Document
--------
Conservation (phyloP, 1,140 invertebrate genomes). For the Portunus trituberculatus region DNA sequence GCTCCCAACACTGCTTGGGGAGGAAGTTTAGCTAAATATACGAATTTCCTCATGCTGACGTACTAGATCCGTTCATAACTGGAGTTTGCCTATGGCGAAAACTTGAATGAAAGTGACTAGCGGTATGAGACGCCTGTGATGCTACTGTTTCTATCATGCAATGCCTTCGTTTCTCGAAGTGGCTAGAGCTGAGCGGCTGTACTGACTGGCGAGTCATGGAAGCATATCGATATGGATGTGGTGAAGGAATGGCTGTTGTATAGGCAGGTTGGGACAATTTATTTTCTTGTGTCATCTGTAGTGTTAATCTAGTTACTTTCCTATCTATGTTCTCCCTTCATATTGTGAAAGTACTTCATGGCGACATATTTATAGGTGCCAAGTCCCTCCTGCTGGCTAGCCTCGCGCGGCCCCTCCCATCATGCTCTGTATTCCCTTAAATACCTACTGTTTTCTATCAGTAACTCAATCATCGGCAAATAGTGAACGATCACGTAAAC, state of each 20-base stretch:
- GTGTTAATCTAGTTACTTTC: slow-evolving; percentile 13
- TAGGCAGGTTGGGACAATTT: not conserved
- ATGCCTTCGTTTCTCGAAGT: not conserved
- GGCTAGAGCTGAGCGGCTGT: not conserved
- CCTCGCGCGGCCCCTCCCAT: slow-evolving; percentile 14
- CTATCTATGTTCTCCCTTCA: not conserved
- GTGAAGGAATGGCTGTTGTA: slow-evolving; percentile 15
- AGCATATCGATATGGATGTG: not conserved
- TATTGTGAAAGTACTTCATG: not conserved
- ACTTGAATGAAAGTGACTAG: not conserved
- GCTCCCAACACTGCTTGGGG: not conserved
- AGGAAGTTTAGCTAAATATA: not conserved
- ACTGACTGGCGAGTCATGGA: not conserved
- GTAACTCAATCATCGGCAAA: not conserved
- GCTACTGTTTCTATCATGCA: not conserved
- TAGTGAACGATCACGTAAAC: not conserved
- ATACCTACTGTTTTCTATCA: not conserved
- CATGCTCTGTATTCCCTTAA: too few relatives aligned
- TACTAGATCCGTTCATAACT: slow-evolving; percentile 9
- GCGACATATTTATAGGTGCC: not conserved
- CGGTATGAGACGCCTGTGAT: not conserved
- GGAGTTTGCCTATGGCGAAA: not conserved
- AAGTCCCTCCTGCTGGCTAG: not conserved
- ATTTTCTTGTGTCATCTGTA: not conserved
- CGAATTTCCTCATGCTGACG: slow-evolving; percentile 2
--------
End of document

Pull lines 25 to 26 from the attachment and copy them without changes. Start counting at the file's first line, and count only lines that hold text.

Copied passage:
- ATTTTCTTGTGTCATCTGTA: not conserved
- CGAATTTCCTCATGCTGACG: slow-evolving; percentile 2